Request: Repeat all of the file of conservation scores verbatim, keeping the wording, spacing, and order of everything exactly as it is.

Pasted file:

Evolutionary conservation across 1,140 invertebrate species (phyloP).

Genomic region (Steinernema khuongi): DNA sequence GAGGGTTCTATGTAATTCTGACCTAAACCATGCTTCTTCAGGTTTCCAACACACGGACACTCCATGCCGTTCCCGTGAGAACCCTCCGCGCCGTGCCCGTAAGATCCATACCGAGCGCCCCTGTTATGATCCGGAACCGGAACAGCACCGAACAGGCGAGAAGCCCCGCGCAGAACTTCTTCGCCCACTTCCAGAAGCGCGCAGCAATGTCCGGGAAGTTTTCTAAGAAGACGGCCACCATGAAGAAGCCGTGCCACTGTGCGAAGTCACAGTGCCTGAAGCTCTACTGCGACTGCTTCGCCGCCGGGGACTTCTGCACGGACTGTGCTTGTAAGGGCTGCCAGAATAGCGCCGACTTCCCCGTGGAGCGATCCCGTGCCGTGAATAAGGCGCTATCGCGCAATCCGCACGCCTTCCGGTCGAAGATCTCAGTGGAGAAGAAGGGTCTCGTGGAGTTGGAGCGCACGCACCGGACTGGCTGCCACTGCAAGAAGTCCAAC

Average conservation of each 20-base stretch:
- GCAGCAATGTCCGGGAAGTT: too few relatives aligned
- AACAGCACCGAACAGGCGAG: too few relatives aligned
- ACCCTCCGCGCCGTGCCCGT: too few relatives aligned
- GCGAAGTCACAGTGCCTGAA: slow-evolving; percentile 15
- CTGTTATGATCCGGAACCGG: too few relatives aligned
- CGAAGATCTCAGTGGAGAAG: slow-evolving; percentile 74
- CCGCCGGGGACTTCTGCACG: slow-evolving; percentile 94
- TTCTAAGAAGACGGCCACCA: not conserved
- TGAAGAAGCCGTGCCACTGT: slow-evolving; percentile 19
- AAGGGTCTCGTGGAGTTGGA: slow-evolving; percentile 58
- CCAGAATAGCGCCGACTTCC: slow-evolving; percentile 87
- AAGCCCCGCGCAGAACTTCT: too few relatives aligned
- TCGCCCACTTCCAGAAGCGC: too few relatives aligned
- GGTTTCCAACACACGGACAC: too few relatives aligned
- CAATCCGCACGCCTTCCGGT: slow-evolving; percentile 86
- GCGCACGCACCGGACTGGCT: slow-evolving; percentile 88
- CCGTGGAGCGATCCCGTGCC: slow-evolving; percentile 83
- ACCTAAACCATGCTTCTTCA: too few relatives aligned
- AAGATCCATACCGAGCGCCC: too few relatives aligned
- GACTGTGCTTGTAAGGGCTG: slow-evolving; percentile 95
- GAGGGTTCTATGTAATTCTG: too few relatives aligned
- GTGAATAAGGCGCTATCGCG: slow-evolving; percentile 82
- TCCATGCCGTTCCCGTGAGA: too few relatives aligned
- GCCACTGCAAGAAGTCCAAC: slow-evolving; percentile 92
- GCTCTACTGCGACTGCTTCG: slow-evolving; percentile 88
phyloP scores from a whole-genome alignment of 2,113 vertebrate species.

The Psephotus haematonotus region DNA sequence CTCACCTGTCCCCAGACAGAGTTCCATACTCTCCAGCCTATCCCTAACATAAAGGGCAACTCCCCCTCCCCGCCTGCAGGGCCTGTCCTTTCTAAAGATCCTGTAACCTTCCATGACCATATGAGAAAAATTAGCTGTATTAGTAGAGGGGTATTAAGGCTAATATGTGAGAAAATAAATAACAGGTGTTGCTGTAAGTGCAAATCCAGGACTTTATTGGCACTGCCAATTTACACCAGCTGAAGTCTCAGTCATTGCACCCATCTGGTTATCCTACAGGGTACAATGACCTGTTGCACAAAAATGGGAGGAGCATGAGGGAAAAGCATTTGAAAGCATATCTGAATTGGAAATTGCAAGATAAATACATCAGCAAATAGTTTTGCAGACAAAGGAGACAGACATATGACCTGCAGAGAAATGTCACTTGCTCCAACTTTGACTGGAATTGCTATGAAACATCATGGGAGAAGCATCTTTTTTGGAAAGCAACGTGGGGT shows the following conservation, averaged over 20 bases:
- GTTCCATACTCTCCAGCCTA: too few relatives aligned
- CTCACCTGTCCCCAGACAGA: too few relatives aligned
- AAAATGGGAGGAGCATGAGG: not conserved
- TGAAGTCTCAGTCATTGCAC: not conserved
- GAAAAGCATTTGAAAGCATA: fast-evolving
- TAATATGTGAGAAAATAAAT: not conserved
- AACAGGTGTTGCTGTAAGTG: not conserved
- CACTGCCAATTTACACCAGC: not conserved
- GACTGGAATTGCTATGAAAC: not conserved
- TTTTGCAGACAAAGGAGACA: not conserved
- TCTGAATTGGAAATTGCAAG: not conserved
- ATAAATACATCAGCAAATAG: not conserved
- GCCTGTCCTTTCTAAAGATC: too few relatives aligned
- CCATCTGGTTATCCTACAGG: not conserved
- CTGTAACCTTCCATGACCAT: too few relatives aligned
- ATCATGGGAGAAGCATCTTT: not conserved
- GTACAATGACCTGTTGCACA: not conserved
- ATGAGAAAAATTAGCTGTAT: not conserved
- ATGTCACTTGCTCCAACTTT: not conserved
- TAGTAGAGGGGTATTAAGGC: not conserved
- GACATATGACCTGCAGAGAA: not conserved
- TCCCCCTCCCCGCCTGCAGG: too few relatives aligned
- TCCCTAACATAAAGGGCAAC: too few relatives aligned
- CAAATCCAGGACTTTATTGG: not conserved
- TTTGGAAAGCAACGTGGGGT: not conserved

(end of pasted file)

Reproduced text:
Evolutionary conservation across 1,140 invertebrate species (phyloP).

Genomic region (Steinernema khuongi): DNA sequence GAGGGTTCTATGTAATTCTGACCTAAACCATGCTTCTTCAGGTTTCCAACACACGGACACTCCATGCCGTTCCCGTGAGAACCCTCCGCGCCGTGCCCGTAAGATCCATACCGAGCGCCCCTGTTATGATCCGGAACCGGAACAGCACCGAACAGGCGAGAAGCCCCGCGCAGAACTTCTTCGCCCACTTCCAGAAGCGCGCAGCAATGTCCGGGAAGTTTTCTAAGAAGACGGCCACCATGAAGAAGCCGTGCCACTGTGCGAAGTCACAGTGCCTGAAGCTCTACTGCGACTGCTTCGCCGCCGGGGACTTCTGCACGGACTGTGCTTGTAAGGGCTGCCAGAATAGCGCCGACTTCCCCGTGGAGCGATCCCGTGCCGTGAATAAGGCGCTATCGCGCAATCCGCACGCCTTCCGGTCGAAGATCTCAGTGGAGAAGAAGGGTCTCGTGGAGTTGGAGCGCACGCACCGGACTGGCTGCCACTGCAAGAAGTCCAAC

Average conservation of each 20-base stretch:
- GCAGCAATGTCCGGGAAGTT: too few relatives aligned
- AACAGCACCGAACAGGCGAG: too few relatives aligned
- ACCCTCCGCGCCGTGCCCGT: too few relatives aligned
- GCGAAGTCACAGTGCCTGAA: slow-evolving; percentile 15
- CTGTTATGATCCGGAACCGG: too few relatives aligned
- CGAAGATCTCAGTGGAGAAG: slow-evolving; percentile 74
- CCGCCGGGGACTTCTGCACG: slow-evolving; percentile 94
- TTCTAAGAAGACGGCCACCA: not conserved
- TGAAGAAGCCGTGCCACTGT: slow-evolving; percentile 19
- AAGGGTCTCGTGGAGTTGGA: slow-evolving; percentile 58
- CCAGAATAGCGCCGACTTCC: slow-evolving; percentile 87
- AAGCCCCGCGCAGAACTTCT: too few relatives aligned
- TCGCCCACTTCCAGAAGCGC: too few relatives aligned
- GGTTTCCAACACACGGACAC: too few relatives aligned
- CAATCCGCACGCCTTCCGGT: slow-evolving; percentile 86
- GCGCACGCACCGGACTGGCT: slow-evolving; percentile 88
- CCGTGGAGCGATCCCGTGCC: slow-evolving; percentile 83
- ACCTAAACCATGCTTCTTCA: too few relatives aligned
- AAGATCCATACCGAGCGCCC: too few relatives aligned
- GACTGTGCTTGTAAGGGCTG: slow-evolving; percentile 95
- GAGGGTTCTATGTAATTCTG: too few relatives aligned
- GTGAATAAGGCGCTATCGCG: slow-evolving; percentile 82
- TCCATGCCGTTCCCGTGAGA: too few relatives aligned
- GCCACTGCAAGAAGTCCAAC: slow-evolving; percentile 92
- GCTCTACTGCGACTGCTTCG: slow-evolving; percentile 88
phyloP scores from a whole-genome alignment of 2,113 vertebrate species.

The Psephotus haematonotus region DNA sequence CTCACCTGTCCCCAGACAGAGTTCCATACTCTCCAGCCTATCCCTAACATAAAGGGCAACTCCCCCTCCCCGCCTGCAGGGCCTGTCCTTTCTAAAGATCCTGTAACCTTCCATGACCATATGAGAAAAATTAGCTGTATTAGTAGAGGGGTATTAAGGCTAATATGTGAGAAAATAAATAACAGGTGTTGCTGTAAGTGCAAATCCAGGACTTTATTGGCACTGCCAATTTACACCAGCTGAAGTCTCAGTCATTGCACCCATCTGGTTATCCTACAGGGTACAATGACCTGTTGCACAAAAATGGGAGGAGCATGAGGGAAAAGCATTTGAAAGCATATCTGAATTGGAAATTGCAAGATAAATACATCAGCAAATAGTTTTGCAGACAAAGGAGACAGACATATGACCTGCAGAGAAATGTCACTTGCTCCAACTTTGACTGGAATTGCTATGAAACATCATGGGAGAAGCATCTTTTTTGGAAAGCAACGTGGGGT shows the following conservation, averaged over 20 bases:
- GTTCCATACTCTCCAGCCTA: too few relatives aligned
- CTCACCTGTCCCCAGACAGA: too few relatives aligned
- AAAATGGGAGGAGCATGAGG: not conserved
- TGAAGTCTCAGTCATTGCAC: not conserved
- GAAAAGCATTTGAAAGCATA: fast-evolving
- TAATATGTGAGAAAATAAAT: not conserved
- AACAGGTGTTGCTGTAAGTG: not conserved
- CACTGCCAATTTACACCAGC: not conserved
- GACTGGAATTGCTATGAAAC: not conserved
- TTTTGCAGACAAAGGAGACA: not conserved
- TCTGAATTGGAAATTGCAAG: not conserved
- ATAAATACATCAGCAAATAG: not conserved
- GCCTGTCCTTTCTAAAGATC: too few relatives aligned
- CCATCTGGTTATCCTACAGG: not conserved
- CTGTAACCTTCCATGACCAT: too few relatives aligned
- ATCATGGGAGAAGCATCTTT: not conserved
- GTACAATGACCTGTTGCACA: not conserved
- ATGAGAAAAATTAGCTGTAT: not conserved
- ATGTCACTTGCTCCAACTTT: not conserved
- TAGTAGAGGGGTATTAAGGC: not conserved
- GACATATGACCTGCAGAGAA: not conserved
- TCCCCCTCCCCGCCTGCAGG: too few relatives aligned
- TCCCTAACATAAAGGGCAAC: too few relatives aligned
- CAAATCCAGGACTTTATTGG: not conserved
- TTTGGAAAGCAACGTGGGGT: not conserved